Behind the making of Statue of Unity
GANDHINAGAR/NARMADA: In the summer of 2010, the Gujarat cabinet received a short but clear brief about an ambitious project from then chief minister Narendra Modi, who was soon to begin his 10th year in office.
The scale and nature of the project was so daunting that it raised scepticism even within a section of the state’s ruling Bharatiya Janata Party (BJP). Just like they were about Modi’s plans to move to the national centre stage, the sceptics were doubtful about his government’s ability to execute the plan.
On October 6 the same year, the Modi for the first time made his plan public: to build a giant Statue of Unity to commemorate India's first home minister Vallabhbhai Patel, known as Sardar, who played a decisive role in unifying the country following independence from British rule. “A tribute to the Iron Man of India. At 182 metres, not just in height, but it will also stand tall for historical, academic, national and spiritual values. It will be the first such big project in any tribal part of India and dedicated to subjects close to Sardar saab – unity, good governance and agriculture,” Modi said.
Eight years later, a consortium of world class construction companies that executed the project – Michael Graves Architecture and Designs, Turner Construction and Larsen &Toubro -- is overseeing the countdown to the October 31 inauguration of the statue on Sadhu Bet, a hillock between the Vidhyanchal and Saputara ranges located 3.5 km downstream of t he iconic, 138-metre high Sardar Sarovar Dam.
Four thousand workers toiled for years to raise the statue, which will be at the centre of a pond that will be filled with overflowing water from the dam.
Others may have had their doubts about the feasibility of the project, but Modi knew just what he wanted even before its groundbreaking.
“From the very point of proposing the project, he was very clear about all the aspects– where, how and also why. It should be the tallest statue. It should be double the height of the current tallest structure (Statue of Liberty), kind of that matches the stature of Sardar. And, where but in the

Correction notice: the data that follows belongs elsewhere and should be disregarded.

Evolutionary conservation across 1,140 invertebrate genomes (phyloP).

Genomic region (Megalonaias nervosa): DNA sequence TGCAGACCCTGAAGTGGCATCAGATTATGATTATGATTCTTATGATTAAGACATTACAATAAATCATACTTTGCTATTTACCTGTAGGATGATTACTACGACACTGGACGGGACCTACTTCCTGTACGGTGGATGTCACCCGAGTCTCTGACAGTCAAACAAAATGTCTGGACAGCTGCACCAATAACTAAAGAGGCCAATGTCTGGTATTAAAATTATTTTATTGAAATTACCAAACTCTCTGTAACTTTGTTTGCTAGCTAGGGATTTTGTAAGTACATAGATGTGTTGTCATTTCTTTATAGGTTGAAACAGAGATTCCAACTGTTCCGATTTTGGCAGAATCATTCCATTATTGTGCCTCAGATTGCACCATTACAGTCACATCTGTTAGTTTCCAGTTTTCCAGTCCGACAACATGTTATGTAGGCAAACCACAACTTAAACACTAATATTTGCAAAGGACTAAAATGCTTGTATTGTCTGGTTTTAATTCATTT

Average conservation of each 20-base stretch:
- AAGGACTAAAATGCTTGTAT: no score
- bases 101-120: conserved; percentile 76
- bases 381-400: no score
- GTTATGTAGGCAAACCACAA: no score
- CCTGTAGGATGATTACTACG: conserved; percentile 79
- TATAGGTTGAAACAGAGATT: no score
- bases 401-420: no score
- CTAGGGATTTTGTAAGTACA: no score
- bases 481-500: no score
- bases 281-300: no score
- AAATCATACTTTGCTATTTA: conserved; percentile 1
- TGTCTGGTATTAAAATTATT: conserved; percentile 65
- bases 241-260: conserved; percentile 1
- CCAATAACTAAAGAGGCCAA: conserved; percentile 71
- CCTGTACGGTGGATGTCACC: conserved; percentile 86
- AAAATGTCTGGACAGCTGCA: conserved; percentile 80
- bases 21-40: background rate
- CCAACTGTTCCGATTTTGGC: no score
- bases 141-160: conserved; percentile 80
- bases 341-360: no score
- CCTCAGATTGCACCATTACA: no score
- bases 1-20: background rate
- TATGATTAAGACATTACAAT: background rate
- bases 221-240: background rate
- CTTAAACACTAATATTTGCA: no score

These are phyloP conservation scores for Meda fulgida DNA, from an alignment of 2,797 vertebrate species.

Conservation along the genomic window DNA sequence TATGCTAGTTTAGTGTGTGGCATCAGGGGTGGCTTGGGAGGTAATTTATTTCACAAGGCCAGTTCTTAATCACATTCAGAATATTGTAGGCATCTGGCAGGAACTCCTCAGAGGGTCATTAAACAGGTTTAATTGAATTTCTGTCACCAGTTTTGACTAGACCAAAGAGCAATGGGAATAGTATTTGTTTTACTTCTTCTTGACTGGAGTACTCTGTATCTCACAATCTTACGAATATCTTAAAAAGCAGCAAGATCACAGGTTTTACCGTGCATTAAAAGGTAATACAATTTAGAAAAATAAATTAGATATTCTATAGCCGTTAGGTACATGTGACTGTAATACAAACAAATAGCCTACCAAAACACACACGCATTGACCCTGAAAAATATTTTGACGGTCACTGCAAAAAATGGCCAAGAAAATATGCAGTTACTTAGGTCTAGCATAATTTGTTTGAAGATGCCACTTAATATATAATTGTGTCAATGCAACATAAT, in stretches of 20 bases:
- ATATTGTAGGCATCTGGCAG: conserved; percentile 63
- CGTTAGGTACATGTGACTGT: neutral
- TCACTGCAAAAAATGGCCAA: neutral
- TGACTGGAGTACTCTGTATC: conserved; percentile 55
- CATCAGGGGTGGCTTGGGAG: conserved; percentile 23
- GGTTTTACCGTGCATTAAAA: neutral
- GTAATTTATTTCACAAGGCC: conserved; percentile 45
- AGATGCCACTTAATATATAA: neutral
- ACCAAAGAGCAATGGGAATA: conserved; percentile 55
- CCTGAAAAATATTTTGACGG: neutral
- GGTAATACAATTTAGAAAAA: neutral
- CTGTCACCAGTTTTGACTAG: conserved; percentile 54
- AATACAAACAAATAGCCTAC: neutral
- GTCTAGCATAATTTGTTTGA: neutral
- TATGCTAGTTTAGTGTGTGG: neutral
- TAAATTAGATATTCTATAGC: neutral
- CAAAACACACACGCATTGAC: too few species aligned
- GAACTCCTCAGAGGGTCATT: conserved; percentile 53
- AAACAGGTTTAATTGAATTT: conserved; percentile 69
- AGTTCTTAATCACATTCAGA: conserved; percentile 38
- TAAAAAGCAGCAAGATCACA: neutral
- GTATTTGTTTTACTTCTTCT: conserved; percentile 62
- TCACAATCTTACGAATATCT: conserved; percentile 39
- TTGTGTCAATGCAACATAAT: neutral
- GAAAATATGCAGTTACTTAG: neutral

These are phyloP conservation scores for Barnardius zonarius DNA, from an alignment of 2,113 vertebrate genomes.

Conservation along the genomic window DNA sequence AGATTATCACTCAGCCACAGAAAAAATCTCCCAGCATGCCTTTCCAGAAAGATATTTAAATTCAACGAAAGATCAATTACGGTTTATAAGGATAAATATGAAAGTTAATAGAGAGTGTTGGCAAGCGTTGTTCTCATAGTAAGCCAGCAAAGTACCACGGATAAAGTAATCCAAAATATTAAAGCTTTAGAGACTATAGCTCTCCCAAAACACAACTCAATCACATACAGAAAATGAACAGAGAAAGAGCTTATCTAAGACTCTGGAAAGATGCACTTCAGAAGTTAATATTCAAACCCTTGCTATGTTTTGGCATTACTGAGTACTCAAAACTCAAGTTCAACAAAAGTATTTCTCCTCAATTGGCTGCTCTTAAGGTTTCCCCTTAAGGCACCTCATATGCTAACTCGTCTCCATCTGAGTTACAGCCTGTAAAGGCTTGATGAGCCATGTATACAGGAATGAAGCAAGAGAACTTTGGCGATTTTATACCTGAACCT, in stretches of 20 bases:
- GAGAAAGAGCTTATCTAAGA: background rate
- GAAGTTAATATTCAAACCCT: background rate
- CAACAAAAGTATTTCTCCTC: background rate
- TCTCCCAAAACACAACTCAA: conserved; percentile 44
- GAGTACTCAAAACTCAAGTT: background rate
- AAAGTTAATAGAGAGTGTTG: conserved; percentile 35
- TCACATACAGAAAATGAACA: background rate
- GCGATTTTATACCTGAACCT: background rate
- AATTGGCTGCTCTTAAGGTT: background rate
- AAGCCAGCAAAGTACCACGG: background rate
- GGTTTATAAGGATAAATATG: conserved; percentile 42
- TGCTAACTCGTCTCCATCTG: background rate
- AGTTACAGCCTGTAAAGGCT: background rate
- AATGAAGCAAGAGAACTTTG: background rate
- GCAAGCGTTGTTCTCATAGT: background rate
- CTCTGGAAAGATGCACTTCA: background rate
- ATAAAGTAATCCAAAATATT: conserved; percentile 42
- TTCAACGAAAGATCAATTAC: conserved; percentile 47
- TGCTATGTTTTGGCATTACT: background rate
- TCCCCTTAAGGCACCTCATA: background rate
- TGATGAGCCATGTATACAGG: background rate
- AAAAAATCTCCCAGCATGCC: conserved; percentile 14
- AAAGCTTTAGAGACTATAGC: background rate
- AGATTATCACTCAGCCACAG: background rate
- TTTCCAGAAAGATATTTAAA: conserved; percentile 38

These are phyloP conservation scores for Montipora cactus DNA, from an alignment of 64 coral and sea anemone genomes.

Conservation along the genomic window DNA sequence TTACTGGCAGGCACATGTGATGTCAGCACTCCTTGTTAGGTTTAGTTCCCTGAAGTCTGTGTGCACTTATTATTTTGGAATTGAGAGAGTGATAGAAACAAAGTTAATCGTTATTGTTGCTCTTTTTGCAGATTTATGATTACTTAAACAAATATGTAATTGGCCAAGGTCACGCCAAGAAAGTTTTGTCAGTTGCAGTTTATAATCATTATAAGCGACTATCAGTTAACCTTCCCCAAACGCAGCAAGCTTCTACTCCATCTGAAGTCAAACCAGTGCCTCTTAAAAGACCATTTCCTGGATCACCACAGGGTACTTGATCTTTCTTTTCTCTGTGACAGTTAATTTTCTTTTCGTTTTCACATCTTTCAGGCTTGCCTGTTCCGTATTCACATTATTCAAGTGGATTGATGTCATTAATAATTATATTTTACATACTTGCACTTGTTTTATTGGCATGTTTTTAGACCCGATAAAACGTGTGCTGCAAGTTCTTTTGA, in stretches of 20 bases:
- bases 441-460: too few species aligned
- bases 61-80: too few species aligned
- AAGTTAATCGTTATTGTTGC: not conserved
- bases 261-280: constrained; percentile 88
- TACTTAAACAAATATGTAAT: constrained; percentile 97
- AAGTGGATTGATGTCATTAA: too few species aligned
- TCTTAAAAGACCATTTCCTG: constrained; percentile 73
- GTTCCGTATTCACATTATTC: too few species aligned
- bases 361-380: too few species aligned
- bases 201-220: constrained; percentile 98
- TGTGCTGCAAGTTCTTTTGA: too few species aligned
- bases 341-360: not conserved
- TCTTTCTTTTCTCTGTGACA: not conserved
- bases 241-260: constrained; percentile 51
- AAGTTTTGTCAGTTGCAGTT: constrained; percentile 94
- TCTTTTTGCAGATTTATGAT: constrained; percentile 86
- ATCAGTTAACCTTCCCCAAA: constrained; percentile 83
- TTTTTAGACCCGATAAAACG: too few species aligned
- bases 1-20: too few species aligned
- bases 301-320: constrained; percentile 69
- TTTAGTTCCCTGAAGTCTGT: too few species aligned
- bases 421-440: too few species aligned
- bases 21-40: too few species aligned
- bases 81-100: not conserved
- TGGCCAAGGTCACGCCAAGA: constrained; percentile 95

Teams comprising historians, artists and academicians, after studying various Sardar Patel statues across India, zeroed in on a design proposed by Noidabased sculptor Ram Sutar.
“The Statue of Unity is a bigger replica of the Sardar Patel statue at Ahmedabad international airport.
The expression, posture and pose justify the dignity, confidence, iron will as well as kindness that his persona exudes. The head is up, a shawl flung from shoulders and hands are on the side as if he is set to walk,” Anil Sutar, who has worked along with his father Ram on the design, said.
They made three models of 3 ft, 18 ft and 30 ft in height. When the 30ft model was given the go-ahead, a 3D soft version was made, based on which the Chinese foundry Jiagxi Tongquing Metal Handicrafts Co. Ltd has done the bronze cladding that makes for the exterior, and forged an internal concrete and iron structure.
“Between 2013 and 2018, we visited the Chinese foundry nearly 10 times to oversee intricate details like sandal shape, face wrinkles, shawl folds and nails. A huge thermocole replica of the shoulders and head was done to finalize the jaw bone, eyelids, retina size, eyes-ears, among other things,” Sutar said.
“Along with a microscopic view, we took the picture of the thermocole replica from a 10th storey building before sealing the details,” he added.
Over 5,000 bronze panels, made in China, were shipped for building the statue. “It is just 8%’’ (of the cost), argued Singh in response to opposition party jibes that the statue had been Made in China.
From 157 metres, around the chest level, a visitor’s gallery with the capacity to accommodate a batch of 200 people offers a view of the Satpura and Vidhyanchal mountain ranges where the borders of Gujarat converges with Madhya Pradesh and Maharashtra. It also offers a bird’s-eye view of Gujarat’s lifeline -- the Sardar Sarovar Dam.the base of the statue , with an exhibit floor, will house a memorial garden and museum on a multimedia platform. From here, two elevators to carry 40 people each at a single time will take visitors to the viewing gallery.